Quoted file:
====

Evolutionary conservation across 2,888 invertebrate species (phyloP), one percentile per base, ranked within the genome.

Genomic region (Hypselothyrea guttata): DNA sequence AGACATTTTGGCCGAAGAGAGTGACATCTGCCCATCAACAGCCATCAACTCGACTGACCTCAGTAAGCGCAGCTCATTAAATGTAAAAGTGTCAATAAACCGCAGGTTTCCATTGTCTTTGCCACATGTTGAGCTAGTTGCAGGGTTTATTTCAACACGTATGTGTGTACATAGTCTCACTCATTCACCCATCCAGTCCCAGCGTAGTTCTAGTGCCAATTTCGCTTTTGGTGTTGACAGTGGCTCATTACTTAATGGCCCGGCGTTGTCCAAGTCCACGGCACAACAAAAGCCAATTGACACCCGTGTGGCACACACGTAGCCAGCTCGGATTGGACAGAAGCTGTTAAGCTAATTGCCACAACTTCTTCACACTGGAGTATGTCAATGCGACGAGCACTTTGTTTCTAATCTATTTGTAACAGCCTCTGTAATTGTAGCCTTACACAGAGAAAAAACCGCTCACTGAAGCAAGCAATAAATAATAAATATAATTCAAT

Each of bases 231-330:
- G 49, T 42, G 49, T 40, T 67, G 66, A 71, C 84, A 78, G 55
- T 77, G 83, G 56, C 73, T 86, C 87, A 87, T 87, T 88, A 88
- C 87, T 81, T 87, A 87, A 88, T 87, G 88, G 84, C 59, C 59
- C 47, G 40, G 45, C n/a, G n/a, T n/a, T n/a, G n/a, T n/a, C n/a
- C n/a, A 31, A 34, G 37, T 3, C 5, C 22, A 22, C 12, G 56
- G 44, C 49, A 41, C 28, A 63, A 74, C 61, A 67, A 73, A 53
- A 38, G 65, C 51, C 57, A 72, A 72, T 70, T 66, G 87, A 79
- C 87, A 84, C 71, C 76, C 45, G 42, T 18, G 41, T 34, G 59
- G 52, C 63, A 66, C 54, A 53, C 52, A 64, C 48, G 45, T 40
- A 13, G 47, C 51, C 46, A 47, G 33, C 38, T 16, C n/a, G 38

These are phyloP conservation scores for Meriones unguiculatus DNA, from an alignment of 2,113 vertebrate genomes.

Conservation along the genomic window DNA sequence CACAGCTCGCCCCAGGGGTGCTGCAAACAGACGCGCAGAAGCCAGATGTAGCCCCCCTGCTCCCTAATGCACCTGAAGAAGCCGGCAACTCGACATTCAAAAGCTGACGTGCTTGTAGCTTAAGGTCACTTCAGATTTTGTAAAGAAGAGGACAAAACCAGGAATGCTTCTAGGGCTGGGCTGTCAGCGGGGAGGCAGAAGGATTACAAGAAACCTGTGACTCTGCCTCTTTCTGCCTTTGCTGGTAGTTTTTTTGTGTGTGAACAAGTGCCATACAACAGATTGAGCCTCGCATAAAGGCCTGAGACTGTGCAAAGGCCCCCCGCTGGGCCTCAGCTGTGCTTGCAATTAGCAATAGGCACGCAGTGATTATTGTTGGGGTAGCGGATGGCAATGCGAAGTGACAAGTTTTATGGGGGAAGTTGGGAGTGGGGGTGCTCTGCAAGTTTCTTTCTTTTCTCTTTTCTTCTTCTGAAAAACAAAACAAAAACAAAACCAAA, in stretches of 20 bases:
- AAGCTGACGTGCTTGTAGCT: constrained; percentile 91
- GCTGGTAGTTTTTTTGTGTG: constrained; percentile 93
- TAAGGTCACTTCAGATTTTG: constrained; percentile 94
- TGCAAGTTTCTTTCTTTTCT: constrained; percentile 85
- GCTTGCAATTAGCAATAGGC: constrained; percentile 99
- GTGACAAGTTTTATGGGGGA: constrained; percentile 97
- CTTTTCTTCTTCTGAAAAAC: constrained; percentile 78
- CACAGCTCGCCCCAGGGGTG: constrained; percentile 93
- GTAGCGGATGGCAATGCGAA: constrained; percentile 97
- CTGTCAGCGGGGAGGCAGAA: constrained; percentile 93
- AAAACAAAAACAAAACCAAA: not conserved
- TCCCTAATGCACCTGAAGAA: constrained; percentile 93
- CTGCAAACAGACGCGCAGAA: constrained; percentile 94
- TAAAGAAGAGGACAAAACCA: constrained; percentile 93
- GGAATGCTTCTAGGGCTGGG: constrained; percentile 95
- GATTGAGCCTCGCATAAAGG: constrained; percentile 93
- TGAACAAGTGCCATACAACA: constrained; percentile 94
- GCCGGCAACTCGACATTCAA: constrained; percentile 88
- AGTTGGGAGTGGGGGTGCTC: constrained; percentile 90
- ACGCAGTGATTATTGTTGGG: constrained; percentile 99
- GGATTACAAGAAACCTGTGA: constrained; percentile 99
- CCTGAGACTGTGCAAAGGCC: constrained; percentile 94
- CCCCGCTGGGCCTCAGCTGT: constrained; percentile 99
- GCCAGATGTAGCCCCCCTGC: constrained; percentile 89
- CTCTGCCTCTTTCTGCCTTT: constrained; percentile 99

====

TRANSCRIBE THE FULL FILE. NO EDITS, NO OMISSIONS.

Evolutionary conservation across 2,888 invertebrate species (phyloP), one percentile per base, ranked within the genome.

Genomic region (Hypselothyrea guttata): DNA sequence AGACATTTTGGCCGAAGAGAGTGACATCTGCCCATCAACAGCCATCAACTCGACTGACCTCAGTAAGCGCAGCTCATTAAATGTAAAAGTGTCAATAAACCGCAGGTTTCCATTGTCTTTGCCACATGTTGAGCTAGTTGCAGGGTTTATTTCAACACGTATGTGTGTACATAGTCTCACTCATTCACCCATCCAGTCCCAGCGTAGTTCTAGTGCCAATTTCGCTTTTGGTGTTGACAGTGGCTCATTACTTAATGGCCCGGCGTTGTCCAAGTCCACGGCACAACAAAAGCCAATTGACACCCGTGTGGCACACACGTAGCCAGCTCGGATTGGACAGAAGCTGTTAAGCTAATTGCCACAACTTCTTCACACTGGAGTATGTCAATGCGACGAGCACTTTGTTTCTAATCTATTTGTAACAGCCTCTGTAATTGTAGCCTTACACAGAGAAAAAACCGCTCACTGAAGCAAGCAATAAATAATAAATATAATTCAAT

Each of bases 231-330:
- G 49, T 42, G 49, T 40, T 67, G 66, A 71, C 84, A 78, G 55
- T 77, G 83, G 56, C 73, T 86, C 87, A 87, T 87, T 88, A 88
- C 87, T 81, T 87, A 87, A 88, T 87, G 88, G 84, C 59, C 59
- C 47, G 40, G 45, C n/a, G n/a, T n/a, T n/a, G n/a, T n/a, C n/a
- C n/a, A 31, A 34, G 37, T 3, C 5, C 22, A 22, C 12, G 56
- G 44, C 49, A 41, C 28, A 63, A 74, C 61, A 67, A 73, A 53
- A 38, G 65, C 51, C 57, A 72, A 72, T 70, T 66, G 87, A 79
- C 87, A 84, C 71, C 76, C 45, G 42, T 18, G 41, T 34, G 59
- G 52, C 63, A 66, C 54, A 53, C 52, A 64, C 48, G 45, T 40
- A 13, G 47, C 51, C 46, A 47, G 33, C 38, T 16, C n/a, G 38

These are phyloP conservation scores for Meriones unguiculatus DNA, from an alignment of 2,113 vertebrate genomes.

Conservation along the genomic window DNA sequence CACAGCTCGCCCCAGGGGTGCTGCAAACAGACGCGCAGAAGCCAGATGTAGCCCCCCTGCTCCCTAATGCACCTGAAGAAGCCGGCAACTCGACATTCAAAAGCTGACGTGCTTGTAGCTTAAGGTCACTTCAGATTTTGTAAAGAAGAGGACAAAACCAGGAATGCTTCTAGGGCTGGGCTGTCAGCGGGGAGGCAGAAGGATTACAAGAAACCTGTGACTCTGCCTCTTTCTGCCTTTGCTGGTAGTTTTTTTGTGTGTGAACAAGTGCCATACAACAGATTGAGCCTCGCATAAAGGCCTGAGACTGTGCAAAGGCCCCCCGCTGGGCCTCAGCTGTGCTTGCAATTAGCAATAGGCACGCAGTGATTATTGTTGGGGTAGCGGATGGCAATGCGAAGTGACAAGTTTTATGGGGGAAGTTGGGAGTGGGGGTGCTCTGCAAGTTTCTTTCTTTTCTCTTTTCTTCTTCTGAAAAACAAAACAAAAACAAAACCAAA, in stretches of 20 bases:
- AAGCTGACGTGCTTGTAGCT: constrained; percentile 91
- GCTGGTAGTTTTTTTGTGTG: constrained; percentile 93
- TAAGGTCACTTCAGATTTTG: constrained; percentile 94
- TGCAAGTTTCTTTCTTTTCT: constrained; percentile 85
- GCTTGCAATTAGCAATAGGC: constrained; percentile 99
- GTGACAAGTTTTATGGGGGA: constrained; percentile 97
- CTTTTCTTCTTCTGAAAAAC: constrained; percentile 78
- CACAGCTCGCCCCAGGGGTG: constrained; percentile 93
- GTAGCGGATGGCAATGCGAA: constrained; percentile 97
- CTGTCAGCGGGGAGGCAGAA: constrained; percentile 93
- AAAACAAAAACAAAACCAAA: not conserved
- TCCCTAATGCACCTGAAGAA: constrained; percentile 93
- CTGCAAACAGACGCGCAGAA: constrained; percentile 94
- TAAAGAAGAGGACAAAACCA: constrained; percentile 93
- GGAATGCTTCTAGGGCTGGG: constrained; percentile 95
- GATTGAGCCTCGCATAAAGG: constrained; percentile 93
- TGAACAAGTGCCATACAACA: constrained; percentile 94
- GCCGGCAACTCGACATTCAA: constrained; percentile 88
- AGTTGGGAGTGGGGGTGCTC: constrained; percentile 90
- ACGCAGTGATTATTGTTGGG: constrained; percentile 99
- GGATTACAAGAAACCTGTGA: constrained; percentile 99
- CCTGAGACTGTGCAAAGGCC: constrained; percentile 94
- CCCCGCTGGGCCTCAGCTGT: constrained; percentile 99
- GCCAGATGTAGCCCCCCTGC: constrained; percentile 89
- CTCTGCCTCTTTCTGCCTTT: constrained; percentile 99